Gordon:         "It borrows on some of the same philosophies as well as philosophies from other groups. You know, there’s the Frank Zappa influence and groups not found in pop music, but in other styles. But it takes a certain philosophy of jamming, in allowing the music to be, allowing the group mind to develop and the music to take on its own thing where the individuals aren’t controlling it, which the Dead definitely believe in. It adds a consciousness where some of the jamming is on more of a conscious level, and we’re making decisions, as a band, to suddenly switch the jam in a different direction.   We actually practice jamming exercises, and I think it’s the sort of thing that the Dead have never believed in – to practice jamming. But, with us, we’ve found that it’s listening exercises because, if a gig is good, it’s always that we’re hooked up as a unit and we’re listening to each other and are very aware. If it’s ever a bad gig, it tends to be when different band members are in their own worlds and aren’t aware of each other. So we do exercises in our practice room at home to make sure that we can hook up and that each person can hear each band member and react to each other. As a result, if we’re jamming, it’s possible that we’ll suddenly change the tempo to three times the speed, switch keys, and go off on a different… someone once described it as a herd of buffaloes that were going fast through a field and suddenly took a left turn together. But there are other people who actually described it, this sort of new direction in improvised music that we’re taking, as being sort of the coming together of a Dionysian and Apollonian values where the ecstasy of the Dionysian ritual is combined with the consciousness and thoughtfulness of the Apollonian ethic and combined into a new art form. In terms of modern music, some people have said that’s what’s happening with us...My theory is that ideally, if music is a meditation, and if everyone is accepting the moment and has faith in the moment and in the music as carrying us without letting the ego get involved too much, that there will be those moments when I’ll be standing there and another note will appear in the bass line, if it’s a pattern, and it will have come from somewhere else. Music will sort of metamorphosize, and the other people will hear it."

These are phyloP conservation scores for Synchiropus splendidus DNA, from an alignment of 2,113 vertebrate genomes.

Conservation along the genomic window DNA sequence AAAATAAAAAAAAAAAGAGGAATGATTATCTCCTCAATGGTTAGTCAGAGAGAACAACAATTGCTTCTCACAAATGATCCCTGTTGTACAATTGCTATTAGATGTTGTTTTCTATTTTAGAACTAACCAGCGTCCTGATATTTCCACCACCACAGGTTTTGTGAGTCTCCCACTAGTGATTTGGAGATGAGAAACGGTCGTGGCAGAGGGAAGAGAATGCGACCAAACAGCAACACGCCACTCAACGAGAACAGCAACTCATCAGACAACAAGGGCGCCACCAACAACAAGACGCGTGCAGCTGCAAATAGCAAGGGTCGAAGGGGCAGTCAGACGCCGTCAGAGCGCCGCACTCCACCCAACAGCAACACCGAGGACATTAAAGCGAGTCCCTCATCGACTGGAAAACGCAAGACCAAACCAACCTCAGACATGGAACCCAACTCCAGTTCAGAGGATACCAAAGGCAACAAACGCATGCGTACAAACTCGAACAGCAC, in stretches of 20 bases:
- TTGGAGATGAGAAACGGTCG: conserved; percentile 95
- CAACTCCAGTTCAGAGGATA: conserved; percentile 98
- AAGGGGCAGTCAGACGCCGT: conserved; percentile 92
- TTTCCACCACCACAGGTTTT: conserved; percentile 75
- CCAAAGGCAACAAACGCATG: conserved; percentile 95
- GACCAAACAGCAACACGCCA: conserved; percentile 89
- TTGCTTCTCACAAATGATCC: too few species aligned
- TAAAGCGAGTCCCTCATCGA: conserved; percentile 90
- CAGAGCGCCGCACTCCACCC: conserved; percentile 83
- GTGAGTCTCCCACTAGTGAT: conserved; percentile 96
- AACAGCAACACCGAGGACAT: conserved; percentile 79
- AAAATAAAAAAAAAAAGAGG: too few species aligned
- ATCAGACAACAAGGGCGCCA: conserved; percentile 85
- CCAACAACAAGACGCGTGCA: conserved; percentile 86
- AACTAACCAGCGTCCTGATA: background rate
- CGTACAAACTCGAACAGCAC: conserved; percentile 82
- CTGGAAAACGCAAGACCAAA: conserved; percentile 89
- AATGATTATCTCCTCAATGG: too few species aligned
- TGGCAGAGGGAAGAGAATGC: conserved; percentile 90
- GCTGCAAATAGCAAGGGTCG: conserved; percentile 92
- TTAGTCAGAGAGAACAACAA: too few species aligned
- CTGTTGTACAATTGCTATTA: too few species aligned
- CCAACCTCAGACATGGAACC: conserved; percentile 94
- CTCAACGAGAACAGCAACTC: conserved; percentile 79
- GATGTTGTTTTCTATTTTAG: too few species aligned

Fishman:          "[There's] one hundred and fifty [songs in our repertoire]. We pick some up to build a set list in which there’s some singing, good different grooves and feels. Then we actually perform 30 or 40 percent of this set list, because we change it according to the feeling onstage ... I saw [the connection with the fans] at my first Grateful Dead concert in the ‘80s. It is really a group thing. There is a higher purpose to the whole thing. Music suggests higher ways of living. I like the feeling we have on tour with people following us. I wish we would play more gigs. We used to play 180 gigs a year, now we only play about 90."

'A Live One' went to number eighteen on the US album chart and was certified platinum.

'A Live One' 
full album:

All songs written and composed by Trey Anastasio, Tom Marshall, except where noted.

disc one
"Bouncing Around the Room" – 4:08
"Stash" – 12:31
"Gumbo" (Anastasio, Jon Fishman) – 5:14
"Montana" (Anastasio, Fishman, Gordon, McConnell) – 2:04
"You Enjoy Myself" (Anastasio) – 20:57
"Chalk Dust Torture" – 6:48
"Slave to the Traffic Light" (Dave Abrahams, Anastasio, Steve Pollak) – 10:46
disc two
"Wilson" (Anastasio, Marshall, Aaron Woolf) – 5:07
"Tweezer" (Anastasio, Fishman, Gordon, McConnell) – 30:55
"Simple" (Gordon) – 4:53
"Harry Hood" (Anastasio, Fishman, Gordon, Brian Long, McConnell) – 15:11
"The Squirming Coil" – 12:30

recording dates
"Stash," July 8, 1994, Great Woods Center for the Performing Arts, Mansfield, MA
"The Squirming Coil," October 9, 1994, A. J. Palumbo Center, Pittsburgh, PA
"Harry Hood" October 23, 1994, Band Shell, University of Florida, Gainesville, FL
"Tweezer," November 2, 1994, Bangor Auditorium, Bangor, ME
"Chalk Dust Torture," November 16, 1994, Hill Auditorium, University of Michigan, Ann Arbor, MI
"Slave to the Traffic Light," November 26, 1994, Orpheum Theatre, Minneapolis, MN
"Montana," November 28, 1994, Field House, Montana State University, Bozeman, MT
"Gumbo," December 2, 1994, Recreation Hall, University of California, Davis, Davis, CA
"You Enjoy Myself," December 7, 1994, Spreckels Theater Building, San Diego, CA
"Simple," December 10, 1994, Santa Monica Civic Auditorium, Santa Monica, CA
"Wilson," December 30, 1994, Madison Square Garden, New York, NY
"Bouncing Around the Room," December 31, 1994, Boston Garden, Boston, MA